Motions towards the definition of a common path in the development of quantum technologies both to exploit their potential and to defend against the risks they may bring, also characterises strategies at a more international level. For instance, in February 2021, NATO Defence Ministers endorsed a Strategy on Emerging and Disruptive Technologies (EDT), including quantum technologies, to guide NATO’s development of EDT policy in specific subject areas. The European Union (EU), as highlighted in our previous blog post The EU Quantum Leap, launched the EU-wide Quantum Flagship programme in 2018, bringing together research institutions, industry, and governments across EU countries for collaborative quantum projects. In addition, 2023 significantly witnessed a surge in the conclusion of bilateral and multilateral governmental partnerships to join forces in this innovative sector.
Which States adopted national quantum strategies?
The United States pioneered the adoption of a national strategy on quantum technologies, by adopting in 2018 the National Science and Technology Council report A National Strategic Overview for Quantum Information Science, laying down the groundwork for the governmental US National Quantum Initiative (NQI). The NQI supports a “science-first” approach aiming at creating the building blocks for scientific breakthroughs in the field.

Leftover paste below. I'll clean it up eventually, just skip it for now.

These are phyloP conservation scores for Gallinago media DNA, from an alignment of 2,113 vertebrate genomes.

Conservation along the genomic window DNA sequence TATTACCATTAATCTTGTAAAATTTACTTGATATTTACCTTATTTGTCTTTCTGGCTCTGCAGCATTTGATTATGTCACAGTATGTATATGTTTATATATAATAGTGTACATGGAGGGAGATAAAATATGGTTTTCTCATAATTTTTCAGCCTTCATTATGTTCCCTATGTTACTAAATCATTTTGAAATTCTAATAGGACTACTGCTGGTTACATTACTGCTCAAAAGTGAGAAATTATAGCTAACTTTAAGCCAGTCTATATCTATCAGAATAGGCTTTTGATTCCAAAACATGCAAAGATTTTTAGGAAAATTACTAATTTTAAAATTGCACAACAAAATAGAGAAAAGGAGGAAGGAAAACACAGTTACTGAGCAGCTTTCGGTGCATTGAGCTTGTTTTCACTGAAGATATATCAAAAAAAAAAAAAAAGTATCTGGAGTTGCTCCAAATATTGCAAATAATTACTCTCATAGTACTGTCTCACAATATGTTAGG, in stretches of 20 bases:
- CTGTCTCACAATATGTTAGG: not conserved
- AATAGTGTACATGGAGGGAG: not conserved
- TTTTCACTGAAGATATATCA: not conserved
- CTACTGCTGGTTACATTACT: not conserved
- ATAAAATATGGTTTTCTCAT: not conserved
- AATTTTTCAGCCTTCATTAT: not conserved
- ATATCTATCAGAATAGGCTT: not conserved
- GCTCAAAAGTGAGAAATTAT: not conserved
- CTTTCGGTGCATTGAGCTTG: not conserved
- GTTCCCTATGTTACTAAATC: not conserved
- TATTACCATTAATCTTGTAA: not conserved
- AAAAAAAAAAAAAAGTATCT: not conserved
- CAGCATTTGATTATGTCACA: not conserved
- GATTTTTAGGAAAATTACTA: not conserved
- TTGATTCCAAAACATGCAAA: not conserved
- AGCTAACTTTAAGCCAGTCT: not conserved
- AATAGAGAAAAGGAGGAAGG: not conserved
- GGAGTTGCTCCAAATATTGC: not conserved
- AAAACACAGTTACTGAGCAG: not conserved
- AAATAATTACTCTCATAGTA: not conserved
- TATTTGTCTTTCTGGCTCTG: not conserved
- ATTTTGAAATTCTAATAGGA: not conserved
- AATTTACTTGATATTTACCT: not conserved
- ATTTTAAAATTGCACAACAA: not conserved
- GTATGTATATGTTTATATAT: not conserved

In North America, Canada followed the US in 2022 by issuing its National Quantum Strategy, centred around three core missions: making Canada a world leader in quantum; ensuring privacy and cybersecurity; and supporting the government and key industries to be developers and early adopters of quantum technologies.
In Europe, the United Kingdom, after having adopted the National Quantum Technologies Programme in 2014 to support research and begin to move technologies out of the research environment, adopted the National Quantum Strategy in March this year, setting out a 10-year plan to realise the potential of quantum technologies for the country.